Hirono Golf Club was founded in 1932 and an Englishman called Charles Alison, who was responsible for the design of many of Japan’s great courses, laid it out. This intensely private Japanese members club is located about fifteen miles northwest of the city of Kobe, which is Japan’s most important seaport. Sadly, Kobe hit the news headlines in 1995 for the wrong reasons after an earthquake, measuring 7.2 on the Richter scale, devastated the area of Hyogo killing more than 5,000 people.
Natural disasters tend to place golf clubs and courses into perspective but Hirono is the most important golf course in Japan and it’s the yardstick for which all other golf courses across the whole of Asia are measured. Charles Alison and Harry Colt fashioned some of Britain’s greatest golf courses and Alison used all of his knowledge and design skill to create the magical Hirono, which would not look out of place along England’s Surrey/Berkshire sand belt.
“Sadly, Hirono was requisitioned by the Imperial
Air Force as a runway during the Second World War, destroying much of the
course,” wrote Henry Lord & Peter Pugh in Masters of Design. “After the
conflict a huge restoration project was carried out by Toyohiko Inui and Osamu
Ueda (designer of the prestigious Koga golf course) using Alison’s original
plans. In many ways this was a great success, but some of Alison’s intentions
were lost. For example, a lot of the rugged sandy wasteland was converted into
ordered grass-faced bunkering, and aggressive tree planting has since left the
course with a distinctly parkland feel. Nevertheless, Hirono still ranks as the
best course in Asia and many of its holes provide a truly incredible test of
Hirono has played host to all the major Japanese championships and, although it measures a mere 6,925 yards from the back tees, it’s a supreme test of golf. It just goes to show that if you employ clever and thoughtful design, you don’t need to fashion a 7,500-yard monster to create challenge and intrigue. We must briefly mention the green sites at Hirono. They are pure magical theatre, with most raised proudly on plateaux, protect jealously by deep bold bunkering.
There are far too many brilliant holes to discuss at length, but we’ll first mention the par three 13th which is rather similar to “Golden Bell” the famous 12th at Augusta National, but we think Hirono’s 13th is more natural and dramatic.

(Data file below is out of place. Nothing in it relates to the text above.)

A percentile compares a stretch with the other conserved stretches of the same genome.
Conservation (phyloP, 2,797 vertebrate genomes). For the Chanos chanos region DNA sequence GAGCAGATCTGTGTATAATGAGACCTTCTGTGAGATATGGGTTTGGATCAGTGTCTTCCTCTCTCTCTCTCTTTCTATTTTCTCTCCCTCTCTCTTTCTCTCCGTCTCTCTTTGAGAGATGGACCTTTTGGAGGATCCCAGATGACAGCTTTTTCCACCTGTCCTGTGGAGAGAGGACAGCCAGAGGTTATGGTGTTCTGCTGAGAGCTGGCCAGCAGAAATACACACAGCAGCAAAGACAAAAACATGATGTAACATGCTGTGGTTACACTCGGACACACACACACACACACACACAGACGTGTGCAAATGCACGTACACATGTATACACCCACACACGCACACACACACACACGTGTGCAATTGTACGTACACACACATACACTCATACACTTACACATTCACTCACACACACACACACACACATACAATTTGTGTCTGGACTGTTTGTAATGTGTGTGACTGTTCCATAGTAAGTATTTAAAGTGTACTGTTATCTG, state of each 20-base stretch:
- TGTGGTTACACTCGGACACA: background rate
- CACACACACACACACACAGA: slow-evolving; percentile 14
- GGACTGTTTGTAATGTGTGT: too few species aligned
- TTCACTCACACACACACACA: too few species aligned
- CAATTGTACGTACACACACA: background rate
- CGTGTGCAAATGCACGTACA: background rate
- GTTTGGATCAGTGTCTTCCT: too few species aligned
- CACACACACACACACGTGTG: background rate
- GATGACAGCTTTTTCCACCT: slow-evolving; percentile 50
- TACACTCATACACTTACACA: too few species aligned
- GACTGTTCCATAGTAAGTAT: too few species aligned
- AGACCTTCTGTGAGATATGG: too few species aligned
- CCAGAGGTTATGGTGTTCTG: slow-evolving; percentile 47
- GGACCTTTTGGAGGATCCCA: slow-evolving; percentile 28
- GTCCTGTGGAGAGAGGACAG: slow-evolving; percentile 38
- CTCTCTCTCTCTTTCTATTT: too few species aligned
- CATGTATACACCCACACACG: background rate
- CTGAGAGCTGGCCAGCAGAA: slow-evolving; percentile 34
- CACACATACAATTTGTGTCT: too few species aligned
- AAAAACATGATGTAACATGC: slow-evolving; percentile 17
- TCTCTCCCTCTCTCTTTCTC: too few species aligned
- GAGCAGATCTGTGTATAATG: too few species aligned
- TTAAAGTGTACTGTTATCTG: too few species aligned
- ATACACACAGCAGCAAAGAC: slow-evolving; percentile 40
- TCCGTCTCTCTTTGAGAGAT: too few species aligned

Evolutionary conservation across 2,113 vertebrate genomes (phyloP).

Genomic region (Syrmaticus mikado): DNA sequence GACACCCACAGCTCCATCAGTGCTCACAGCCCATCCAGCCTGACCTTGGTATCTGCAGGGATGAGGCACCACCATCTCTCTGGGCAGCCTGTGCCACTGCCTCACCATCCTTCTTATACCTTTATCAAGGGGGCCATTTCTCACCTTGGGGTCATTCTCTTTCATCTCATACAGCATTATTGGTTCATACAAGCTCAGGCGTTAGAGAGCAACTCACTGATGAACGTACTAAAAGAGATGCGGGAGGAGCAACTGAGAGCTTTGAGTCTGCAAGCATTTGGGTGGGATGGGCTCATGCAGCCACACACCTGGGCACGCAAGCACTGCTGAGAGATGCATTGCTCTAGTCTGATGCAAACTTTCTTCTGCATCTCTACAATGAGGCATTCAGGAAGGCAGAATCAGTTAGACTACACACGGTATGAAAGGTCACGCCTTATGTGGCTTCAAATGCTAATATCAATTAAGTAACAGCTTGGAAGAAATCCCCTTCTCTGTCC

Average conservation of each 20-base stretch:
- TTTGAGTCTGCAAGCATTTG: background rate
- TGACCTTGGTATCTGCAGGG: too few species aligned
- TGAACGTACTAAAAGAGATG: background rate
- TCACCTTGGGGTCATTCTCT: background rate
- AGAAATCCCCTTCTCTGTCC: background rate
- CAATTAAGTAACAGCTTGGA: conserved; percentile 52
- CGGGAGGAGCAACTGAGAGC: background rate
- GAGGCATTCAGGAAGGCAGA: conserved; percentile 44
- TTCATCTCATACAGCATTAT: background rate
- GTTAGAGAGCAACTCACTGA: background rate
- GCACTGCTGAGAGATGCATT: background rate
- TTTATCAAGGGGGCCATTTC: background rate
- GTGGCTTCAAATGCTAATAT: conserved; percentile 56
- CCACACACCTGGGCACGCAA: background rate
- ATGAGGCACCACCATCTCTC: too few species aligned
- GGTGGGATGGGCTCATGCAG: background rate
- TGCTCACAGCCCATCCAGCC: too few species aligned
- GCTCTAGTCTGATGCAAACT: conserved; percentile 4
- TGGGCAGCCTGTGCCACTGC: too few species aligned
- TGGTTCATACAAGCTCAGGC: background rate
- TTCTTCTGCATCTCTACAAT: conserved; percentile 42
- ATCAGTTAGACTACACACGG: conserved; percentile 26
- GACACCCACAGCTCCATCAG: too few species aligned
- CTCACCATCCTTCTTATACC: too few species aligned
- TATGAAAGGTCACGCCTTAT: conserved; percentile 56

The book 500 world’s greatest golf holes by author George Peper and the editors of GOLF magazine features the 565-yard par five 15th at Hirono: “As it’s a dogleg left, any attempt to shorten the hole by taking a line across the corner is thwarted by the placement of a fifty-year-old, one-hundred-foot Kuromatsu (black pine) that stands in the left half of the fairway. In the rough to the right side of the landing area, three bunkers punish drives that leak in that direction. This forces all tee shots to the right half of the fairway and ensures that the hole’s 565 yards will be directly confronted and negotiated. From the tee, the first of two natural ravines faintly appears in the distance, defined by characteristically ragged Alison bunkers cut into the facing. The second ravine is gentler and its slope provides the defining front lines to the putting green, as do its two bunkers. Two additional bunkers lend depth perception and guard the rear of the green.”
"The property is the perfect combination of
rugged, yet walkable terrain, wrote Tom Doak in The Confidential Guide to
Golf Courses. “Ravines at the top half of the property set up the driving
hazard for many of the longer holes, and then lead to the large ponds at the
bottom that serve as punctuation for the short 5th and 13th. However the club
has let the trees surrounding the holes encroach too tightly in recent years,
and we hope the recently announced restoration by Martin Ebert will be allowed
to address this.”
Mackenzie & Ebert commented as follows: “The course he [Alison] routed (the layout plans and green plans have been preserved in the Club records) is regarded as one of the worldwide classics and the bunkering shown in the early photographs of the course is remarkable in its detail and naturalness of appearance.
The opportunity to follow in the footsteps of Charles
Hugh Alison in travelling to Japan to provide input to a course which has meant
so much to Japanese golf is a real landmark for Mackenzie & Ebert. The